Memoirs + Autobiography

Long Walk to Freedom – Nelson Mandela

NM
A Long Walk to Freedom

The initial part of the book talks about his childhood, his upbringing and the struggles that he had to go through to get a proper education and till starts to face the realities of the world. His father was a chief himself kept Mandela’s childhood name as Rolihlahla which meant “Pulling a tree” or a Trouble Maker. He was connected with the Royal Thembu Dynasty. The early death of his father changes the circumstances of his life. He had to complete part of education with the help of his father’s friend who also was a chief. He had his education in the University of Fort Hare and later pursued Law. He shifted to Johnserburg where he was for a law firm where black people were allowed to work. Those days White people were considered superior and black weren’t. Everything was segregated for white and black people. Black or the Africans were considered in the low level i.e Slaves and weren’t considered worthy enough. Even today Racism is not completely eradicated in the world. It exists in some form or other and there are still victims of racism.

The book shifts talk about the life of black people and how they were regarded by white people in South Africa. He talks about the apartheid existence in the country and how he started his involvement started in the politics. The people who inspired him, the struggle of people around him, ignorance of the majority

He got himself in ANC(Africa national Congress) a party established in the year of 1912 with the aim of removal of apartheid, equal respect of African majority and fight against racism. He saw the struggle faced by his people and given the history motivated him to fight for the cause. He grew up and was became a well-known face on a fight against the cause and his fight for the nation spread. A fight like involves a lot of sacrifices and it happens at the expense of personal life. He even went to Jail in Robben Island for almost 30 years. After his release, he continued his fight and achieve d he stood for and this was a start of freedom of people and new directions in for South Africa.

Opinion and rating

A man truly need to look up for. Nelson Mandela stood up for what was right, his principles and moral values. He fought for the removal of apartheid, for Harmony of life among different races. Africans, Indians colored people to be treated as equal with the white and for equal rights. He stood to ground irrespective of the downfall and struggles through the fight. A man who at the cost of his own personal, fought for his people, nation and also played a motivating his people as well. A gem of person and leader who is no more.

I would rate the book 5/5

Some Inspiring Quotes from the book:

They say words have great power. These words convey a lot of things and have had a great impact on me. So I just thought of sharing these quotes as well.

“I am fundamentally an optimist. Whether that comes from nature or nurture, I cannot say. Part of being optimistic is keeping one’s head pointed toward the sun, one’s feet moving forward. There were many dark moments when my faith in humanity was sorely tested, but I would not and could not give myself up to despair. That way lays defeat and death.”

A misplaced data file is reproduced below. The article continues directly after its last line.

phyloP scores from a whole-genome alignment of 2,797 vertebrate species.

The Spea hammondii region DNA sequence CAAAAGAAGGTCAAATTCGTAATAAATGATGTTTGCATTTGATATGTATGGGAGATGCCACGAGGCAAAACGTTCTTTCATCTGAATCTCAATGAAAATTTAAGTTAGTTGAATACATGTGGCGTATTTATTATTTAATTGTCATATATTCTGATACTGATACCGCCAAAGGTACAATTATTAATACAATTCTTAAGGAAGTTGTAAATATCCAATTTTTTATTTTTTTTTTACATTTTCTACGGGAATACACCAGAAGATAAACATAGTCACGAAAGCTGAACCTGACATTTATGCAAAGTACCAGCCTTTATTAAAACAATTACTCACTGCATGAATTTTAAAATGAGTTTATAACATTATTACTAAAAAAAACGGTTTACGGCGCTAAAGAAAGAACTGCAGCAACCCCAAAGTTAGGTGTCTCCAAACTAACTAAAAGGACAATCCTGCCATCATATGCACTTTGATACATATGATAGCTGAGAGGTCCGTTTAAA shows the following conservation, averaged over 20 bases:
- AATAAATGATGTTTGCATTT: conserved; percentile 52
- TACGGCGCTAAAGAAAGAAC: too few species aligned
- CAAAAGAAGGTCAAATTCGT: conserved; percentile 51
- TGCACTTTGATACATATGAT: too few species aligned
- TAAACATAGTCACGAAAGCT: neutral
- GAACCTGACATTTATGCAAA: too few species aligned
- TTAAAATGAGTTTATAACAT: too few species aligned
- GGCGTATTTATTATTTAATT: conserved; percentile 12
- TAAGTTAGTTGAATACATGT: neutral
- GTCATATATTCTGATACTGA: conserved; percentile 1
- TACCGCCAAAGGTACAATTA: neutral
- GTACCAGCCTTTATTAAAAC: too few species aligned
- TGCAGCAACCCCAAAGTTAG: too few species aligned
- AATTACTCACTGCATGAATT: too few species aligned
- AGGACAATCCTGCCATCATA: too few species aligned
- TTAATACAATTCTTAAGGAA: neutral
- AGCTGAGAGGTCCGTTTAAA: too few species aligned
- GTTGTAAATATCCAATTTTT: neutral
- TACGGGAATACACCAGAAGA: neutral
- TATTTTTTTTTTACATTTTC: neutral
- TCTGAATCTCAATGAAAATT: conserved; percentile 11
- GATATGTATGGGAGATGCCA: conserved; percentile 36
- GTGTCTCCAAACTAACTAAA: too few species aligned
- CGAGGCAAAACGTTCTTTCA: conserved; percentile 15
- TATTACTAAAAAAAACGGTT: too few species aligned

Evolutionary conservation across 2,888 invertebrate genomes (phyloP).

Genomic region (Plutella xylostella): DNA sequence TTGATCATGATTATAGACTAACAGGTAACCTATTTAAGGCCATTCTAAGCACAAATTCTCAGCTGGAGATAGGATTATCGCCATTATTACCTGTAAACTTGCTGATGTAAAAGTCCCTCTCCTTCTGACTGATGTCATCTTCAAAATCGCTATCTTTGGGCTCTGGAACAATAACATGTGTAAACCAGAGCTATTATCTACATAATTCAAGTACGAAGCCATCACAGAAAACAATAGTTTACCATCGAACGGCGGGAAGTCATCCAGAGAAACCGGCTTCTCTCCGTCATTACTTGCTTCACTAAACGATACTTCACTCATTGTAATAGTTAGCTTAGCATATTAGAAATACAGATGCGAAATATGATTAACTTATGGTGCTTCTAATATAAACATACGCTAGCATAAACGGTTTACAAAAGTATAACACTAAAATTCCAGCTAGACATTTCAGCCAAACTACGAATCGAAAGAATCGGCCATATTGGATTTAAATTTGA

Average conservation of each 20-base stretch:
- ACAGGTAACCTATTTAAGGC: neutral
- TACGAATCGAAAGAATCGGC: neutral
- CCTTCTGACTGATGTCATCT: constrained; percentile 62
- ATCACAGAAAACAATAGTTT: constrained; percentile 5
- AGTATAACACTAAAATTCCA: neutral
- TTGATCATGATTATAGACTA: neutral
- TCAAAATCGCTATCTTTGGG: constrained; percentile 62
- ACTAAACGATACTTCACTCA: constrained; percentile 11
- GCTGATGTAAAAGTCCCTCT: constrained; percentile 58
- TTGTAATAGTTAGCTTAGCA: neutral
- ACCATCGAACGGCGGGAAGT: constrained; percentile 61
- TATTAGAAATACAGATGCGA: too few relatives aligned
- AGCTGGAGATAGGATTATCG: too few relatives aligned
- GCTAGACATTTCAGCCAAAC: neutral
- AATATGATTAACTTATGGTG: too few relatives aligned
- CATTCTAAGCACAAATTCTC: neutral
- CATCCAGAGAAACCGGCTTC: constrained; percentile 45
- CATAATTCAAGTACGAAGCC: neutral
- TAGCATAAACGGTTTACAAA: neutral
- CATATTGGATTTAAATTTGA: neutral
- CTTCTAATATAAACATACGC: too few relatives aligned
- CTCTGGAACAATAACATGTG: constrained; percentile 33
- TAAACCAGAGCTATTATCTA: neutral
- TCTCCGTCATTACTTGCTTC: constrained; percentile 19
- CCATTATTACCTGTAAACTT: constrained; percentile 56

“No one is born hating another person because of the color of his skin, or his background, or his religion. People must learn to hate, and if they can learn to hate, they can be taught to love, for love comes more naturally to the human heart than its opposite.”
“I knew as well as I knew anything that the oppressor must be liberated just as surely as the oppressed. A man who takes away another man’s freedom is a prisoner of hatred, he is locked behind the bars of prejudice and narrow-mindedness. I am not truly free if I am taking away someone else’s freedom, just as surely as I am not free when my freedom is taken from me. The oppressed and the oppressor alike are robbed of their humanity.”
“Let your courage rise with danger.”
“It was during those long and lonely years that my hunger for the freedom of my own people became a hunger for the freedom of all people, White and black. I knew as well as I knew anything that the oppressor must be liberated just as surely as the oppressed. A man who takes away another man’s freedom is a prisoner of hatred, he is locked behind the bars of prejudice and narrow-mindedness. I am not truly free if I am taking away someone else’s freedom, just as surely as I am not free when my freedom is taken from me. The oppressed and the oppressor alike are robbed of their humanity.
When I walked out of prison, that was my mission, to liberate the oppressed and the oppressor both. Some say that has now been achieved. But I know that that is not the case. The truth is that we are not yet free; we have merely achieved the freedom to be free, the right not to be oppressed. We have not taken the final step of our journey, but the first step on a longer and even more difficult road. For to be free is not merely to cast off one’s chains, but to live in a way that respects and enhances the freedom of others. The true test of our devotion to freedom is just beginning.
I have walked that long road to freedom. I have tried not to falter; I have made missteps along the way. But I have discovered the secret that after climbing a great hill, one only finds that there are many more hills to climb. I have taken a moment here to rest, to steal a view of the glorious vista that surrounds me, to look back on the distance I have come. But I can rest only for a moment, for with freedom come responsibilities, and I dare not linger, for my long walk is not yet ended.”
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